In a recent study published in Alcohol Clinical and Experimental Research, researchers investigated whether unhealthy alcohol use (UAU) and shift work with subsequent circadian rhythm disruption could increase coronavirus disease 2019 (COVID-19) susceptibility among nurses.
Table of Contents
Frontline healthcare personnel such as nurses are at an increased risk of severe acute respiratory syndrome coronavirus 2 (SARS-CoV-2) exposure. Severe SARS-CoV-2 infections have been reported among nurses despite the absence of known factors that enhance COVID-19 risks, such as diabetes, hypertension, and obesity, indicating that there may be other factors that enhance the risk of SARS-CoV-2 infections.
As elevated cytokine expression and inflammation are the main pathophysiological mechanisms underlying COVID-19 severity, pro-inflammatory factors could lower resiliency against COVID-19 among individuals exposed to SARS-CoV-2. The effects of UAU and circadian rhythm disturbances on the risk of COVID-19 are not well characterized and require further investigation.
About the study
In the present cross-sectional, prospective, and observational study, researchers determined the associations between excessive alcohol consumption, circadian misalignment among night shift nurses, and the risk of SARS-CoV-2 infection.
The study was conducted in collaboration with the American Nursing Association (ANA) to assess UAU using the Alcohol Use Disorders Identification Test (AUDIT) questionnaire and circadian chronotype or typology using the Munich Chronotype Questionnaire Shift (MCTQ Shift) among nurses. In addition, the participants filled out the Short Form 8 (SF-8), the Sleep Hygiene Index (SHI), the Patient-Reported Outcomes Measurement Information System (PROMIS), and validated SARS-CoV-2 infection questionnaires, which were distributed online to all participants from May 2020 to April 2021.
Demographic data [age, body mass index (BMI), sex, race, and postal code] were obtained to evaluate socioeconomic status. The team included adult female and male nurses aged 69 years and above who worked day, evening, night, or rotational shifts at hospitals or outpatient clinics. Nurses aged below 18 years and those who could not speak English fluently were excluded from the analysis.
Univariate and multivariate logistic regression modeling was performed to calculate the odds ratios (ORs). In addition, latent class analysis (LCA) was performed. Follow-up surveys were conducted every four to eight weeks. Individuals with a below-average prevalence of AUDIT items were considered low-risk drinkers, those reporting problematic drinking habits, including feeling remorse or guilt after consuming alcohol, being unable to recall after drinking alcohol, and being unable to stop after initiating alcohol use, were considered high-risk drinkers. Individuals drinking at least six drinks monthly and three to four drinks were considered binge drinkers.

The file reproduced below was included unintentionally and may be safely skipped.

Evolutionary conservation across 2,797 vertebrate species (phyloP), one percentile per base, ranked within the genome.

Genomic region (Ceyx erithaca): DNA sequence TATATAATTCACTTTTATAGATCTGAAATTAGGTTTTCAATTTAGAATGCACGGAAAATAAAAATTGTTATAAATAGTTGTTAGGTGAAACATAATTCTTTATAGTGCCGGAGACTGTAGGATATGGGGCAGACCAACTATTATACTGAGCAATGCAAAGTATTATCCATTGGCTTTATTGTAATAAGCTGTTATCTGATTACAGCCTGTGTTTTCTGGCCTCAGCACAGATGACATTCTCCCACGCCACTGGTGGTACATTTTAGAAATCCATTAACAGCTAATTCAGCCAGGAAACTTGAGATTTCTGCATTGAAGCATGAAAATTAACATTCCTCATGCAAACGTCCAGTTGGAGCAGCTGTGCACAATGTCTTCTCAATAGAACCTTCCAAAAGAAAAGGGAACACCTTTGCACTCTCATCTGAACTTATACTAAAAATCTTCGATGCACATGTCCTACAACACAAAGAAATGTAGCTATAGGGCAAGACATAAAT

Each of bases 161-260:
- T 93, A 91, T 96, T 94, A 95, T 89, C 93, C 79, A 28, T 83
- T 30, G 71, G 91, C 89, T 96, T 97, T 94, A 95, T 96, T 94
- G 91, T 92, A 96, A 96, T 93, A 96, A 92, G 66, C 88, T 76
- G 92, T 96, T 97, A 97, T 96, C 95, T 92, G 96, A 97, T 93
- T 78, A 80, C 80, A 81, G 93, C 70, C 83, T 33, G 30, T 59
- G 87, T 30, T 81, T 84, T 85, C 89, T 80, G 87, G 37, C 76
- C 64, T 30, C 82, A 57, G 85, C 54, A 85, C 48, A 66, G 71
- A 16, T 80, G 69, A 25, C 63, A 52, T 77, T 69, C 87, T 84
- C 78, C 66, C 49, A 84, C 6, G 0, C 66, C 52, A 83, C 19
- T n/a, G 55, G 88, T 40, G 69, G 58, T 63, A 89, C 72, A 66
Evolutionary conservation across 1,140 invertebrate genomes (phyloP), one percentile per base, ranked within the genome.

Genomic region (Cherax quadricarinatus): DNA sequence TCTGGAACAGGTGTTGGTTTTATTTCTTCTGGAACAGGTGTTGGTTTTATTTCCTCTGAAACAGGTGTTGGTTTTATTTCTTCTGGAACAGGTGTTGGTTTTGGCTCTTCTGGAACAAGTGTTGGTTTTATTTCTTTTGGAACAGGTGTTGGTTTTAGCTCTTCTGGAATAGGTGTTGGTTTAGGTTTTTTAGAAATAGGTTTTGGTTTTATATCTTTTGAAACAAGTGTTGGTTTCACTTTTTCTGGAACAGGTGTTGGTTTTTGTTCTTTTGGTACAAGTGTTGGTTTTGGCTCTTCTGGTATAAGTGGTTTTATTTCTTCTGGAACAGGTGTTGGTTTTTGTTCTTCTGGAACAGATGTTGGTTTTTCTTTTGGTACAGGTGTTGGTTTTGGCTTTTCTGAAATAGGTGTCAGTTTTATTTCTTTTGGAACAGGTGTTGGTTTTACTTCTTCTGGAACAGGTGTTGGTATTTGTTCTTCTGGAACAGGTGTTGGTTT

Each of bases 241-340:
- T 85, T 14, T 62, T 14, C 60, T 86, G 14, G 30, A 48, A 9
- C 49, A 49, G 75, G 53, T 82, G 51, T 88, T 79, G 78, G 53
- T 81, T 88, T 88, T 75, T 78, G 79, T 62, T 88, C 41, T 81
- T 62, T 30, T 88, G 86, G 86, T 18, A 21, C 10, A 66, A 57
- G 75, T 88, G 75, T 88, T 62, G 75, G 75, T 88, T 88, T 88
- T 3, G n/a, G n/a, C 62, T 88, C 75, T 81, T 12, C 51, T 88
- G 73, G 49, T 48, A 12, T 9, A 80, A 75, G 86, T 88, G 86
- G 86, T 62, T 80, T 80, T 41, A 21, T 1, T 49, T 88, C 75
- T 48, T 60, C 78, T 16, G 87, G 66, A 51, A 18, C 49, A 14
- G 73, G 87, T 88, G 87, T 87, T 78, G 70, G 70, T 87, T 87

A total of 3,351 individuals clicked the web-based survey link, 82% of whom (n=2,734) were eligible, and 1,582 showed a willingness to participate; however, only 750 filled out the survey questionnaires. The mean participant age was 39 ; 92% were female; 55% (406 individuals) were Filipinos; and 32% were Whites (240 individuals).
A median score of 3.0 was obtained for the AUDIT questionnaire, with 25% of individuals (188) considered alcohol misusers. Compared to non-alcohol misusers, individuals who misused alcohol were younger (35 versus 41 years), had a greater likelihood of being White (43% versus 29%), had disturbed sleep (feeling non-refreshed or restless, PROMIS scores 53 versus 52), sleep-related impairments (daytime drowsiness, PROMIS scores 54 versus 51), worse sleep hygiene (SHI scores 21 versus 17), and were more likely to provide care to a SARS-CoV-2-positive individual (79% versus 72%).
The primary drivers of differences between alcohol misusers and non-misusers were altered sleep schedules and feeling stressed, angry, or worried before sleeping. Among individuals with high-risk features, alcohol misuse was related to a later chronotype. Compared to non-binge drinkers, binge drinkers had an increased likelihood of working at night (46% versus 24%), and binge drinkers and high-risk drinkers were less likely to work standard shifts (7.0% versus >20% in other subtypes.
Compared to the standard shift, the night shift increased the chances of SARS-CoV-2 infection by more than two-fold (OR 2.7). The LCA analysis showed that binge drinkers had double the likelihood of SARS-CoV-2 infection than individuals with low-risk features (OR 2.1). Adjusting for alcohol subtype maintained the relationship between night shift and SARS-CoV-2 infection [adjusted OR (aOR) 2.7] and that between the risk of COVID-19 and work shift.
Overall, the study findings showed that night shifts and binge drinking may increase the risk of SARS-CoV-2 infections in nurses. Further research must be conducted to explore the mechanisms underlying the association to decrease the COVID-19 burden among healthcare workers.